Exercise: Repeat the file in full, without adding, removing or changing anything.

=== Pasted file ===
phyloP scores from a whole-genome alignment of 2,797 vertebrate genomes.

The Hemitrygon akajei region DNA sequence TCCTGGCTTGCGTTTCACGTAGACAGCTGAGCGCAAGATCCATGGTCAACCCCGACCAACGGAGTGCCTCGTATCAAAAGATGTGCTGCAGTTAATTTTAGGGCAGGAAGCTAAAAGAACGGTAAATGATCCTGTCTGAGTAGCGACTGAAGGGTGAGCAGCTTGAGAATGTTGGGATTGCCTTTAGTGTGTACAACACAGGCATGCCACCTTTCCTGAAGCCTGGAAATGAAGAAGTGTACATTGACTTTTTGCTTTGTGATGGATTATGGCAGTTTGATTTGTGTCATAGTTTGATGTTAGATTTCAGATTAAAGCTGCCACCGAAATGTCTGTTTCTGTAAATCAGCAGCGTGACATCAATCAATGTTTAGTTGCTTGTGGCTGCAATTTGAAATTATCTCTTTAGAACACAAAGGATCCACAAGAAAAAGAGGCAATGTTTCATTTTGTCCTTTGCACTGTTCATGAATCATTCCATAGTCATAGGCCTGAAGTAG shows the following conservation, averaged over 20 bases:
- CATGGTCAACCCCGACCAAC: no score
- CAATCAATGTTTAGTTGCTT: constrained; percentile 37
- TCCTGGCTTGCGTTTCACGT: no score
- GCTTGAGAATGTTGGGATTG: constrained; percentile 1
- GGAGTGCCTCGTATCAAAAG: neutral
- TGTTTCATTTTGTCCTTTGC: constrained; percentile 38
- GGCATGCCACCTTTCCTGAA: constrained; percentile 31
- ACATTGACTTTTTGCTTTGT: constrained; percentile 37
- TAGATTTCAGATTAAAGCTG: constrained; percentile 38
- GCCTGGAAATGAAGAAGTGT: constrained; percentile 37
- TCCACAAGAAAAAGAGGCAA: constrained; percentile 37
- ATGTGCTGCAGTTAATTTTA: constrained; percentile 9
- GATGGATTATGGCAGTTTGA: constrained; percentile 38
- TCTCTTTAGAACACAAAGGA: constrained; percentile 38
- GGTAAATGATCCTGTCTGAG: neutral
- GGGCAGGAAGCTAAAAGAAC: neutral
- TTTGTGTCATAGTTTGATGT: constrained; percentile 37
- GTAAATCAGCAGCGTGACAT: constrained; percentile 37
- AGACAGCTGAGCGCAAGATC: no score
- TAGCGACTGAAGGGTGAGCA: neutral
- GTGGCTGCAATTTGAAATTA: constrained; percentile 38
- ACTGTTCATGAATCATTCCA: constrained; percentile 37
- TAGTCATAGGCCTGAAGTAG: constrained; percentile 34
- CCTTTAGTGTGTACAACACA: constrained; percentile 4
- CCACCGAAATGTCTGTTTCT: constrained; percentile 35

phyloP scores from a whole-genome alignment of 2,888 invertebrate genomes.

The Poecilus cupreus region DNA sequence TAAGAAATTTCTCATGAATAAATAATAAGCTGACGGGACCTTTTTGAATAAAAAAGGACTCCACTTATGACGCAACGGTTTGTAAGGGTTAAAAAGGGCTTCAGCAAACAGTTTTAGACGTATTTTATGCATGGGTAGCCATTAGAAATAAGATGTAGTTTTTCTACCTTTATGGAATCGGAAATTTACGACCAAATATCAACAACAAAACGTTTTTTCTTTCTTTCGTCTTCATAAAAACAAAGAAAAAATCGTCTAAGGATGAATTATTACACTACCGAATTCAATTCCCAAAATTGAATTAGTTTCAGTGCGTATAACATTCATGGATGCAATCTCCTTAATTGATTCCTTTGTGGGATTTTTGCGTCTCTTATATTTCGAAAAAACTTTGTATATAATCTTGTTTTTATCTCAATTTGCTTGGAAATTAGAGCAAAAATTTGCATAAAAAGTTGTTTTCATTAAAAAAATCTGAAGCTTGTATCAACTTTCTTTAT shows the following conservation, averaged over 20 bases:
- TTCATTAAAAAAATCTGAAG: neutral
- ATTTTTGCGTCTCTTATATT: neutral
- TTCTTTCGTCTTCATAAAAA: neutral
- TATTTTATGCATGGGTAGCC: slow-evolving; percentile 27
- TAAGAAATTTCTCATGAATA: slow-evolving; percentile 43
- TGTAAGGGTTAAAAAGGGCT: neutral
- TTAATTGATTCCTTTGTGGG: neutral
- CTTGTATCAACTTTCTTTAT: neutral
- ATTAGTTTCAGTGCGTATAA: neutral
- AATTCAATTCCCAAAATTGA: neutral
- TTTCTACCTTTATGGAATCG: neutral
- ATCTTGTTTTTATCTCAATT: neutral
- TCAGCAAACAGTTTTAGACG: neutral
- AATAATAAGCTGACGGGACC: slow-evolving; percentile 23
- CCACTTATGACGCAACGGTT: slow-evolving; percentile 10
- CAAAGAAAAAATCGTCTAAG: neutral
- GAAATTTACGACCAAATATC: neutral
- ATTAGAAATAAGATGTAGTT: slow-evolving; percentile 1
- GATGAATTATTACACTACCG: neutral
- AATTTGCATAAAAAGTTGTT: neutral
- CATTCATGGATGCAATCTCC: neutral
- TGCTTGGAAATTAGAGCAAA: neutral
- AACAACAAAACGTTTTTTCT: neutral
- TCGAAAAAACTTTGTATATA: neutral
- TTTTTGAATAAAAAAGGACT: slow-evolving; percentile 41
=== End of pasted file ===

phyloP scores from a whole-genome alignment of 2,797 vertebrate genomes.

The Hemitrygon akajei region DNA sequence TCCTGGCTTGCGTTTCACGTAGACAGCTGAGCGCAAGATCCATGGTCAACCCCGACCAACGGAGTGCCTCGTATCAAAAGATGTGCTGCAGTTAATTTTAGGGCAGGAAGCTAAAAGAACGGTAAATGATCCTGTCTGAGTAGCGACTGAAGGGTGAGCAGCTTGAGAATGTTGGGATTGCCTTTAGTGTGTACAACACAGGCATGCCACCTTTCCTGAAGCCTGGAAATGAAGAAGTGTACATTGACTTTTTGCTTTGTGATGGATTATGGCAGTTTGATTTGTGTCATAGTTTGATGTTAGATTTCAGATTAAAGCTGCCACCGAAATGTCTGTTTCTGTAAATCAGCAGCGTGACATCAATCAATGTTTAGTTGCTTGTGGCTGCAATTTGAAATTATCTCTTTAGAACACAAAGGATCCACAAGAAAAAGAGGCAATGTTTCATTTTGTCCTTTGCACTGTTCATGAATCATTCCATAGTCATAGGCCTGAAGTAG shows the following conservation, averaged over 20 bases:
- CATGGTCAACCCCGACCAAC: no score
- CAATCAATGTTTAGTTGCTT: constrained; percentile 37
- TCCTGGCTTGCGTTTCACGT: no score
- GCTTGAGAATGTTGGGATTG: constrained; percentile 1
- GGAGTGCCTCGTATCAAAAG: neutral
- TGTTTCATTTTGTCCTTTGC: constrained; percentile 38
- GGCATGCCACCTTTCCTGAA: constrained; percentile 31
- ACATTGACTTTTTGCTTTGT: constrained; percentile 37
- TAGATTTCAGATTAAAGCTG: constrained; percentile 38
- GCCTGGAAATGAAGAAGTGT: constrained; percentile 37
- TCCACAAGAAAAAGAGGCAA: constrained; percentile 37
- ATGTGCTGCAGTTAATTTTA: constrained; percentile 9
- GATGGATTATGGCAGTTTGA: constrained; percentile 38
- TCTCTTTAGAACACAAAGGA: constrained; percentile 38
- GGTAAATGATCCTGTCTGAG: neutral
- GGGCAGGAAGCTAAAAGAAC: neutral
- TTTGTGTCATAGTTTGATGT: constrained; percentile 37
- GTAAATCAGCAGCGTGACAT: constrained; percentile 37
- AGACAGCTGAGCGCAAGATC: no score
- TAGCGACTGAAGGGTGAGCA: neutral
- GTGGCTGCAATTTGAAATTA: constrained; percentile 38
- ACTGTTCATGAATCATTCCA: constrained; percentile 37
- TAGTCATAGGCCTGAAGTAG: constrained; percentile 34
- CCTTTAGTGTGTACAACACA: constrained; percentile 4
- CCACCGAAATGTCTGTTTCT: constrained; percentile 35

phyloP scores from a whole-genome alignment of 2,888 invertebrate genomes.

The Poecilus cupreus region DNA sequence TAAGAAATTTCTCATGAATAAATAATAAGCTGACGGGACCTTTTTGAATAAAAAAGGACTCCACTTATGACGCAACGGTTTGTAAGGGTTAAAAAGGGCTTCAGCAAACAGTTTTAGACGTATTTTATGCATGGGTAGCCATTAGAAATAAGATGTAGTTTTTCTACCTTTATGGAATCGGAAATTTACGACCAAATATCAACAACAAAACGTTTTTTCTTTCTTTCGTCTTCATAAAAACAAAGAAAAAATCGTCTAAGGATGAATTATTACACTACCGAATTCAATTCCCAAAATTGAATTAGTTTCAGTGCGTATAACATTCATGGATGCAATCTCCTTAATTGATTCCTTTGTGGGATTTTTGCGTCTCTTATATTTCGAAAAAACTTTGTATATAATCTTGTTTTTATCTCAATTTGCTTGGAAATTAGAGCAAAAATTTGCATAAAAAGTTGTTTTCATTAAAAAAATCTGAAGCTTGTATCAACTTTCTTTAT shows the following conservation, averaged over 20 bases:
- TTCATTAAAAAAATCTGAAG: neutral
- ATTTTTGCGTCTCTTATATT: neutral
- TTCTTTCGTCTTCATAAAAA: neutral
- TATTTTATGCATGGGTAGCC: slow-evolving; percentile 27
- TAAGAAATTTCTCATGAATA: slow-evolving; percentile 43
- TGTAAGGGTTAAAAAGGGCT: neutral
- TTAATTGATTCCTTTGTGGG: neutral
- CTTGTATCAACTTTCTTTAT: neutral
- ATTAGTTTCAGTGCGTATAA: neutral
- AATTCAATTCCCAAAATTGA: neutral
- TTTCTACCTTTATGGAATCG: neutral
- ATCTTGTTTTTATCTCAATT: neutral
- TCAGCAAACAGTTTTAGACG: neutral
- AATAATAAGCTGACGGGACC: slow-evolving; percentile 23
- CCACTTATGACGCAACGGTT: slow-evolving; percentile 10
- CAAAGAAAAAATCGTCTAAG: neutral
- GAAATTTACGACCAAATATC: neutral
- ATTAGAAATAAGATGTAGTT: slow-evolving; percentile 1
- GATGAATTATTACACTACCG: neutral
- AATTTGCATAAAAAGTTGTT: neutral
- CATTCATGGATGCAATCTCC: neutral
- TGCTTGGAAATTAGAGCAAA: neutral
- AACAACAAAACGTTTTTTCT: neutral
- TCGAAAAAACTTTGTATATA: neutral
- TTTTTGAATAAAAAAGGACT: slow-evolving; percentile 41